Elephant Ear

Elephant Ear

Want to learn more about Elephant Ear Mixed Varieties Trivia

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Colocasia esculenta, commonly known as Elephant Ear or 'Taro' plants, is a perennial tuber known for its large foliage.

These tropical plants are native to southeastern Asia, where they're adapted to grow in swamplands.

Each leaf can reach almost 4 feet (1.2 m) in length, and the plant itself can grow to impressive heights of up to 7 feet (2.1 m) tall!

Elephant Ear


These plants are best suited to partial sun - too much harsh, direct sunlight can burn the leaves, so it's best to place your Elephant Ear somewhere a little shadier or where the sun is somewhat filtered.

Elephant Ears love moisture and nutrients, so it's a good idea to try to keep the soil moist (don't let it get overly wet, though!) and it should preferably be a nutrient-rich soil. They'll appreciate regular fertilization during the growing season, as they're heavy feeders. This will help them to grow full and large.

Adding to this plant's easy-care nature, they're also generally quite disease-free. Just ensure it gets enough humidity, light and water, and your Elephant Ear should thrive.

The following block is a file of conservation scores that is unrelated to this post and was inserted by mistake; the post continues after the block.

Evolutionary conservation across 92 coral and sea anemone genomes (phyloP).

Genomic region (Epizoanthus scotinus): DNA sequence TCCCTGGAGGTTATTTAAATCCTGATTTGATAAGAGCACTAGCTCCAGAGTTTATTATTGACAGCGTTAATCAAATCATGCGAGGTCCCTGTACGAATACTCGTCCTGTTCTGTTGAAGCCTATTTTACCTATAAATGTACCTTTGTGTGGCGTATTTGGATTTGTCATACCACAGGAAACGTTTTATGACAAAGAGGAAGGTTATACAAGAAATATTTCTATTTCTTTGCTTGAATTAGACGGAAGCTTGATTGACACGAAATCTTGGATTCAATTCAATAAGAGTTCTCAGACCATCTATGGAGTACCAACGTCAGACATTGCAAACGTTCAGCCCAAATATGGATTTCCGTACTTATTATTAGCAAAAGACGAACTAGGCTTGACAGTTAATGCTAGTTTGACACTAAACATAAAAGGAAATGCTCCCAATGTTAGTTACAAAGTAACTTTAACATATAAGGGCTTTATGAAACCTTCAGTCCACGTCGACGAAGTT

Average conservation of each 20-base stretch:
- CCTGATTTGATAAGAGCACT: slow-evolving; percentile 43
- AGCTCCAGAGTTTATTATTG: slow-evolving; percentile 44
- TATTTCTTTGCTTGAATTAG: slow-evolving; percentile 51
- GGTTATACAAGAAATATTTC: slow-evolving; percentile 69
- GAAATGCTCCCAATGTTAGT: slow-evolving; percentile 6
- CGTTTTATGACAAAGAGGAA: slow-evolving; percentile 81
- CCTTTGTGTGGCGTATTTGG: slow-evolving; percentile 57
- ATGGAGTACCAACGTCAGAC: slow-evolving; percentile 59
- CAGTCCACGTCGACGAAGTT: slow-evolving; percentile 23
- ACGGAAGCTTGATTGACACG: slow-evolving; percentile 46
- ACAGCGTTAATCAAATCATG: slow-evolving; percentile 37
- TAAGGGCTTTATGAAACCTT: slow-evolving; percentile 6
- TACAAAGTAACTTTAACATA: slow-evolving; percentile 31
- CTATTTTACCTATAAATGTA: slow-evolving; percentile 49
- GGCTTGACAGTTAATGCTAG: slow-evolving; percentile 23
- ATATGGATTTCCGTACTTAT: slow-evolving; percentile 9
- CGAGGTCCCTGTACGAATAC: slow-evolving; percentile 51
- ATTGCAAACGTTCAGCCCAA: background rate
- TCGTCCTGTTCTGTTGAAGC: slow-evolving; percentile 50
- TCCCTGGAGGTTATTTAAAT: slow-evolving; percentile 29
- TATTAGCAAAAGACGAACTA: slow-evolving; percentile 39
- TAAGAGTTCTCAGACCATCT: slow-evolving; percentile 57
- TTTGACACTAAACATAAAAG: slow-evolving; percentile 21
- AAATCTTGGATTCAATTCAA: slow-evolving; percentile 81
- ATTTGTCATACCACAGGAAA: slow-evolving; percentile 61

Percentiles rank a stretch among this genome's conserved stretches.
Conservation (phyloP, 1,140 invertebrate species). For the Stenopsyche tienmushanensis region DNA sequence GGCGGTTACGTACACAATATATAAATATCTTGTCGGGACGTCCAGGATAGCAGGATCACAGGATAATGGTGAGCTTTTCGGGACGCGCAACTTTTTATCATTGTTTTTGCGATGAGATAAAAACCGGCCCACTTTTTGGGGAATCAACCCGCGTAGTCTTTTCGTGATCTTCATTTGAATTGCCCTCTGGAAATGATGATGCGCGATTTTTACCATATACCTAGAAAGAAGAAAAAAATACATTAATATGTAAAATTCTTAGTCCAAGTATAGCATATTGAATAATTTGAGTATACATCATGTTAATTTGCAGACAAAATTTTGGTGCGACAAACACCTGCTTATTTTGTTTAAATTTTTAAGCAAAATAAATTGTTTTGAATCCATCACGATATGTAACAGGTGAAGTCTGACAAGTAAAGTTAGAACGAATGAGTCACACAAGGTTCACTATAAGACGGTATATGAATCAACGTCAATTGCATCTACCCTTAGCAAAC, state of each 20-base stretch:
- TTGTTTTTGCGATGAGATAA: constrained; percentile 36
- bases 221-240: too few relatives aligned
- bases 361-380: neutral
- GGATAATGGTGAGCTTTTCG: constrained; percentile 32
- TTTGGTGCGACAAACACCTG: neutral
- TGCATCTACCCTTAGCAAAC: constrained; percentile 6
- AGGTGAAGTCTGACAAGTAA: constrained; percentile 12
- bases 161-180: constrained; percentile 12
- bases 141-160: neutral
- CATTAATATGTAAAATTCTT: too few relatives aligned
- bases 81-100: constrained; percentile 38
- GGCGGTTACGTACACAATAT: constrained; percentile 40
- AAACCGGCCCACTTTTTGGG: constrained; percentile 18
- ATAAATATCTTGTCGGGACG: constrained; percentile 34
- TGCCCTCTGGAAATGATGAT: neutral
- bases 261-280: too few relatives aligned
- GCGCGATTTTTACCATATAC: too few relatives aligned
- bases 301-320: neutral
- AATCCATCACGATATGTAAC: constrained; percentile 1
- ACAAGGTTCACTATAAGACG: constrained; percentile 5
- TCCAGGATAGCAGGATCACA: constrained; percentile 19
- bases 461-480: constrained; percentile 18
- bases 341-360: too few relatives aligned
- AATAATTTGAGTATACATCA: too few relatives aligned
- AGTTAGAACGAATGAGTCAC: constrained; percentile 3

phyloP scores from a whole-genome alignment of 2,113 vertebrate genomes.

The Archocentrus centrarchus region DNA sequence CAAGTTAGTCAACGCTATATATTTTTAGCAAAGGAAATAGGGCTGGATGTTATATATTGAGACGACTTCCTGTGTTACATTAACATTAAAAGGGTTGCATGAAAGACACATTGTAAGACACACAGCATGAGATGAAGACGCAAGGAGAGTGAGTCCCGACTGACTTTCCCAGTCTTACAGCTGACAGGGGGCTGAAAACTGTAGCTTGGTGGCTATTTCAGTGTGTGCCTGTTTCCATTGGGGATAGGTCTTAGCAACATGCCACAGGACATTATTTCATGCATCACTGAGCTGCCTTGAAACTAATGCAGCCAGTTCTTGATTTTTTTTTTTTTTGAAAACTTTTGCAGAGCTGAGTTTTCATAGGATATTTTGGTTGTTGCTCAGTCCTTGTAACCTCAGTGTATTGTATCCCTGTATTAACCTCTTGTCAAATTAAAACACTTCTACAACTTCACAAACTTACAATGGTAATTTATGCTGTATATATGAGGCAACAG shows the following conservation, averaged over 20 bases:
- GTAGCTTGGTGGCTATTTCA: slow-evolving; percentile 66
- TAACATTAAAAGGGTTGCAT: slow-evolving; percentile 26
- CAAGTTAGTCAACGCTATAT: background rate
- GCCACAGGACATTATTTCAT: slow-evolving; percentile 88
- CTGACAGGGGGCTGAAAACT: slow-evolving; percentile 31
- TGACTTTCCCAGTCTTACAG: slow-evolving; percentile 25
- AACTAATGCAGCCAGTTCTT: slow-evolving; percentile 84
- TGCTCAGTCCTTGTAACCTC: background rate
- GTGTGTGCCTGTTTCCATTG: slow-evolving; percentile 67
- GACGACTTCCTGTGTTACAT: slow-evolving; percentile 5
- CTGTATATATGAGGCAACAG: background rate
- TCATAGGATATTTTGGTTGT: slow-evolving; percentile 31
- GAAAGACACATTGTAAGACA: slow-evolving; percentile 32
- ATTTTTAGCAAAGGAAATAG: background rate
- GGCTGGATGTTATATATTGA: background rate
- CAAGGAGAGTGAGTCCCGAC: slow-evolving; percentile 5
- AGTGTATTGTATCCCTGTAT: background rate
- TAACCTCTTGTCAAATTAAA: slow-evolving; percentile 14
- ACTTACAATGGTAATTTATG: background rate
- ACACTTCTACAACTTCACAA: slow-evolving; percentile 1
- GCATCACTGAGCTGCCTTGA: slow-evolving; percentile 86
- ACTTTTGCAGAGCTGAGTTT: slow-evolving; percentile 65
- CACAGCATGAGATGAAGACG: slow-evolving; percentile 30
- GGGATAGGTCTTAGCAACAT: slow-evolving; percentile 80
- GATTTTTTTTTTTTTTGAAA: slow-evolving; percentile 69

Elephant Ear 2


Some say that Taro / Elephant ear is one of the earliest cultivated plants, so these magnificent plants have been with us for a long time.

One of the main differences between Colocasias and Alocasisas is that the former tend to need more water. Another difference is the way that the leaves fall - Alocasias are sometimes known as 'upright elephant ears', whereas Colocasias point downwards.

These plants can come in a range of colors depending on the variety, and can also show either matte or glossy leaves. Colors can include greens, gold, black and brown, and can additionally show further color variation throw veining.

Elephant Ears produce edible tubers that are a common food source in some parts of the world. However, if not prepared and cooked properly they can have detrimental effects, such as causing stomach upsets, so it's important to know what you're doing!